By Jimmy Orr, Cowboy State Daily
If there were a criminal’s handbook, you would think there would be a chapter on the importance of tires.
Unfortunately for Denver, Colorado, resident Willie F. Zanders, neither the chapter nor the handbook exists.
Tires are considered an important accessory for vehicles.
That’s not to say a vehicle can’t drive without tires, but the experience is improved with them. Especially when driving in excess of 100 mph.
Zanders discovered that when he decided to drive through Wyoming with a felony amount of cocaine, a suspended license and a firearm — even though as a person convicted of a felony, he should not have had one.
It’s reasonable to think that when driving under those circumstances, adhering to the speed limit would be a preferred strategy.
Zanders opted for another strategy, however. A strategy of going 84 mph in a 70 mph zone.
Going 14 mph over the speed limit will usually get you pulled over unless you are driving to Denver where the speed limit is somewhere between Daytona 500 and the speed of sound. (Unless you are in the far left lane where someone with their turn signal on is going 45.)
Regardless, when the Wyoming Highway Patrol requested Zanders pull over for the speeding infraction, Zanders declined.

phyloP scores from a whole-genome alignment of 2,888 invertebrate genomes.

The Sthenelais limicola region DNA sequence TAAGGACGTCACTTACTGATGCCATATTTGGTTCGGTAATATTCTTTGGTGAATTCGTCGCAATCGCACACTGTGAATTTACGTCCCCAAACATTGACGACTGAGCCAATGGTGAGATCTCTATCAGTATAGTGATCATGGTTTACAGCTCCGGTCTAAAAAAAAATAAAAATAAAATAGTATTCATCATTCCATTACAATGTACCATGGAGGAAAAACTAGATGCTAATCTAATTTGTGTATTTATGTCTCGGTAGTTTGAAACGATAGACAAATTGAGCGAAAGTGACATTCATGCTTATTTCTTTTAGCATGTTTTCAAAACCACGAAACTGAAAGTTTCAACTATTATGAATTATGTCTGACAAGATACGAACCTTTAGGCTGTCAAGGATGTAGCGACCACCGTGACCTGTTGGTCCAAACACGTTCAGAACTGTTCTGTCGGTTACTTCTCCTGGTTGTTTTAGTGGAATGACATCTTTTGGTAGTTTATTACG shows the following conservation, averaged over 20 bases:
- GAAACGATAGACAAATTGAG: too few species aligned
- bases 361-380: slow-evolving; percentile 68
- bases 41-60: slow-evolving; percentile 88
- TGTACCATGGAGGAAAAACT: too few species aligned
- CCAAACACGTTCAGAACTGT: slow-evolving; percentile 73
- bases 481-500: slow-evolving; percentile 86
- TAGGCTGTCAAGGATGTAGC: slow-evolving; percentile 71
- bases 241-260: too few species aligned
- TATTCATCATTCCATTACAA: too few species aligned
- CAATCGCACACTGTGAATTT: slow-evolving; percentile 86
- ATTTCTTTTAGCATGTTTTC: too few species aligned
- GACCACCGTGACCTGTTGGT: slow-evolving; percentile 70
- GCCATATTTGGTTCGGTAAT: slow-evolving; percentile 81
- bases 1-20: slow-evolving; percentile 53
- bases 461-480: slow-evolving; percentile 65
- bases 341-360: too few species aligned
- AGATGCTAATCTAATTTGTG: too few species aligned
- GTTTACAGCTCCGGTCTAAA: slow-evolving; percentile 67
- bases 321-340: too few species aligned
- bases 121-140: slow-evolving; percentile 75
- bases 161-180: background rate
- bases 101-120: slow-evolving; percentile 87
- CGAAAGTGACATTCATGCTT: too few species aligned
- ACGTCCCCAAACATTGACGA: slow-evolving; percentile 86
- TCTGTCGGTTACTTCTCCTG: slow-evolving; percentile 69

Zanders, again, pursued a different strategy. He floored it.
As he was driving north on U.S. Highway 85 near Hawk Springs, he didn’t really have a lot of options.
Torrington was ahead — which was his only option.
The Wyoming Highway Patrol alerted the Torrington Police Department of the speeding truck and the Torrington PD set up spike strips — which Zanders blew through at more than 100 mph.
This is where Zanders got a crash course in the importance of tires.
His vehicle riding now on rims, Zanders kept the gas pedal floored and was doing great until an Arby’s sign in Torrington jumped out in front of him, stopping Zanders and his truck immediately.
At that point, unlike countless other criminals featured in our Criminal’s Handbook series, Zanders surpassingly did not take off running.
By not continuing to elude law enforcement, Zanders limited the charges against him to fleeing to elude, felony possession of a controlled substance (cocaine), driving on a suspended license, speeding, and possession of a firearm by a person convicted of a felony.
Of course, Zanders is presumed innocent until proven guilty.